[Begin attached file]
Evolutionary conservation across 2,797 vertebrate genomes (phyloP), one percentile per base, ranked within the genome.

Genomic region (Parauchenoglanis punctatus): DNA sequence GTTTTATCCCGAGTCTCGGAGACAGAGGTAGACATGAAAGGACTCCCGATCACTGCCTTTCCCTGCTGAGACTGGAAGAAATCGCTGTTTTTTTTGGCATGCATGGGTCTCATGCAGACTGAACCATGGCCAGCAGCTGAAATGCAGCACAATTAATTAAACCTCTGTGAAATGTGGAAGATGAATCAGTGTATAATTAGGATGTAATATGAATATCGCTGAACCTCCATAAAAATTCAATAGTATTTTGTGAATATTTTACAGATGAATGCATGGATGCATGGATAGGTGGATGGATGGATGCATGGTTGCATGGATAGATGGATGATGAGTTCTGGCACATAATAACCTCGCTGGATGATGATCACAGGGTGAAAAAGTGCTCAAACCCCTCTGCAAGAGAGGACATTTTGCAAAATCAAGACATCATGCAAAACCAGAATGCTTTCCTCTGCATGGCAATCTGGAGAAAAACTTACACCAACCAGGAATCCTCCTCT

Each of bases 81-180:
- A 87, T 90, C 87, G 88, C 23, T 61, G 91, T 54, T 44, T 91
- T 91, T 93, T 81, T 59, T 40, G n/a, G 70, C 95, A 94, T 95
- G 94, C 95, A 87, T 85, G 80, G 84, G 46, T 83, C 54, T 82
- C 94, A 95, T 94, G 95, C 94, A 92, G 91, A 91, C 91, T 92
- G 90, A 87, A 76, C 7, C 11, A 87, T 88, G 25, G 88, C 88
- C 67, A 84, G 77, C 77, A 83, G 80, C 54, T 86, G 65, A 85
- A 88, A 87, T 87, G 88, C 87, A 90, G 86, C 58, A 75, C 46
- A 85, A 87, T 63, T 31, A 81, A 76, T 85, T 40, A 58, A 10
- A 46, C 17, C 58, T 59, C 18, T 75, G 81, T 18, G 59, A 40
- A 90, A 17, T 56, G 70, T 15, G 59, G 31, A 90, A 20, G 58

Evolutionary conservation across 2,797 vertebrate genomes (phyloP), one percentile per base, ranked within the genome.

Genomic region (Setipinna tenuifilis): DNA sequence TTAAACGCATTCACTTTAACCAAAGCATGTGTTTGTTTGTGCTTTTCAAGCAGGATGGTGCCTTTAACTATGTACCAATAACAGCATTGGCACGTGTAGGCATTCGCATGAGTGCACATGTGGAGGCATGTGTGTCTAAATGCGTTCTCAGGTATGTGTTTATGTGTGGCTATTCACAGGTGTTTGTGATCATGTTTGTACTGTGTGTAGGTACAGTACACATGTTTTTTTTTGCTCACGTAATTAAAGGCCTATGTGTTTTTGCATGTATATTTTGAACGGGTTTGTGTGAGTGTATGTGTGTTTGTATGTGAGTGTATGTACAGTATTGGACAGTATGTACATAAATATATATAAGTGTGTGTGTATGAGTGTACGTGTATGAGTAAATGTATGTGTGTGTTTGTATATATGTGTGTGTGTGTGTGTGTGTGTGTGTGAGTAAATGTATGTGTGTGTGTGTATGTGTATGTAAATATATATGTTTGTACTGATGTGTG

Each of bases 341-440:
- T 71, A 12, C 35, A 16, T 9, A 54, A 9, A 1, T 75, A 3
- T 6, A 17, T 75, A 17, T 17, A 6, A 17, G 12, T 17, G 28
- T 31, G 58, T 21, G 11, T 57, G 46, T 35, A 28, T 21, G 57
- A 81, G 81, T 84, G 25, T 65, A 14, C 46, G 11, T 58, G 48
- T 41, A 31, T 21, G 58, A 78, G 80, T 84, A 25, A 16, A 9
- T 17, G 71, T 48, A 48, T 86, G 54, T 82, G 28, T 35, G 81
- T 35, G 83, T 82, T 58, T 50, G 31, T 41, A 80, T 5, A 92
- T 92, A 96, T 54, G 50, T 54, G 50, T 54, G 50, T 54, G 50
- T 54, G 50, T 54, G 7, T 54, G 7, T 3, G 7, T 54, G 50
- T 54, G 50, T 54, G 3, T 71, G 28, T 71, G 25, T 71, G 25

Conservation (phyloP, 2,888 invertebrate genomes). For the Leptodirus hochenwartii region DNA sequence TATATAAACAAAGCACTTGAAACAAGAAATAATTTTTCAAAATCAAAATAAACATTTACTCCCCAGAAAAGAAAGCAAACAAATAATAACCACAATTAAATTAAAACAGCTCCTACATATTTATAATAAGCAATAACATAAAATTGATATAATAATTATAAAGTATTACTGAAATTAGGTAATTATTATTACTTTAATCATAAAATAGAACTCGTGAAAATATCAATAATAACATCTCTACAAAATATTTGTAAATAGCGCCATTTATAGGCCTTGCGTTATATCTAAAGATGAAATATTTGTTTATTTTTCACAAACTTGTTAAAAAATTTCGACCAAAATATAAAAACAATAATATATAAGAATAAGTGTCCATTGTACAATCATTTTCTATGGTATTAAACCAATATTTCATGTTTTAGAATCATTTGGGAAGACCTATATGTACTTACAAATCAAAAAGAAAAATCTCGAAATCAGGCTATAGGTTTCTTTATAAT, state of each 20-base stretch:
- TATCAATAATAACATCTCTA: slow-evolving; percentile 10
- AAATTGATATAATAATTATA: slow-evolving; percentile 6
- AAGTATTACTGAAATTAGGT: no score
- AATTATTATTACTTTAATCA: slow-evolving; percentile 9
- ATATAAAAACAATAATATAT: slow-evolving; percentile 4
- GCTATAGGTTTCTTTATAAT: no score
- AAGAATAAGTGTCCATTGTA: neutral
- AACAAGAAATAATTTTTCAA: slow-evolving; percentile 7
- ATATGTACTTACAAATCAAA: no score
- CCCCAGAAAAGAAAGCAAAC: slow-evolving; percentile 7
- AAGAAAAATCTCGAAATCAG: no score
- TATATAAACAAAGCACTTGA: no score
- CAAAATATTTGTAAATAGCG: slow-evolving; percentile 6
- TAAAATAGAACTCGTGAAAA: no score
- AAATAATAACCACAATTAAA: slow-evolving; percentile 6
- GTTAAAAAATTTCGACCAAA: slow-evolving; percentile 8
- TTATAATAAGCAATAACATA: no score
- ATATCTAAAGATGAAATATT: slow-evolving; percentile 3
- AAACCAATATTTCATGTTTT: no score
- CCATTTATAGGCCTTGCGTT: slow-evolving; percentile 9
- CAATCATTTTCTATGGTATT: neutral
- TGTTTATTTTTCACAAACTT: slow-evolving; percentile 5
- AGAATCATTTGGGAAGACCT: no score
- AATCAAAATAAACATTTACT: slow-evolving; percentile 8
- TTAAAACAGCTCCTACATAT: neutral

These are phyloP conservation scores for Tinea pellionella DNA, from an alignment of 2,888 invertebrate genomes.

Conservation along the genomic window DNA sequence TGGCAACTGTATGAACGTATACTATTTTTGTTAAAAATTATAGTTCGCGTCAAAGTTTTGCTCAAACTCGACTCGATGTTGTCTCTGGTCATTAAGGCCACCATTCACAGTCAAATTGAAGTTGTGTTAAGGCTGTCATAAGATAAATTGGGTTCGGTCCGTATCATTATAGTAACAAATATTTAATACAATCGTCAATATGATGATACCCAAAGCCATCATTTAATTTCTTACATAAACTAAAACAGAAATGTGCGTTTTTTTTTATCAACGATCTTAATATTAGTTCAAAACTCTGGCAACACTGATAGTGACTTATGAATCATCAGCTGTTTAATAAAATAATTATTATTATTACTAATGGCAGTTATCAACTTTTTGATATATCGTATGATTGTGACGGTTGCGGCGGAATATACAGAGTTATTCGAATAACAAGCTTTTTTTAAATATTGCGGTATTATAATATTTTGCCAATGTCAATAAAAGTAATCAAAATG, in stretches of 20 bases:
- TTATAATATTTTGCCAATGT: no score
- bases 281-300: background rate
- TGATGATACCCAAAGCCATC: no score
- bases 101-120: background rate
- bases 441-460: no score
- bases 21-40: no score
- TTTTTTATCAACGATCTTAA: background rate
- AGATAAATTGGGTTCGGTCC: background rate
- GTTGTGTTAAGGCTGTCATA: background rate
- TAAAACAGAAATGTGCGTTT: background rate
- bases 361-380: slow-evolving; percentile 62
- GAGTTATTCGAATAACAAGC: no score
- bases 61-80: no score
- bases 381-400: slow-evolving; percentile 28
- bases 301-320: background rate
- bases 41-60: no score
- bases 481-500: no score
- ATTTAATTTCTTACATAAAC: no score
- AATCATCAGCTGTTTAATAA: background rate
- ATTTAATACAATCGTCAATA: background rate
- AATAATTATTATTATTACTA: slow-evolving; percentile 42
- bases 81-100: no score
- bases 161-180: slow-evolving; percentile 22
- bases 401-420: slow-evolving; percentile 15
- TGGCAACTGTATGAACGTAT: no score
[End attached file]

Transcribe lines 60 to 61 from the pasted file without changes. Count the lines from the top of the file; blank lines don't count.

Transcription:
- bases 21-40: no score
- TTTTTTATCAACGATCTTAA: background rate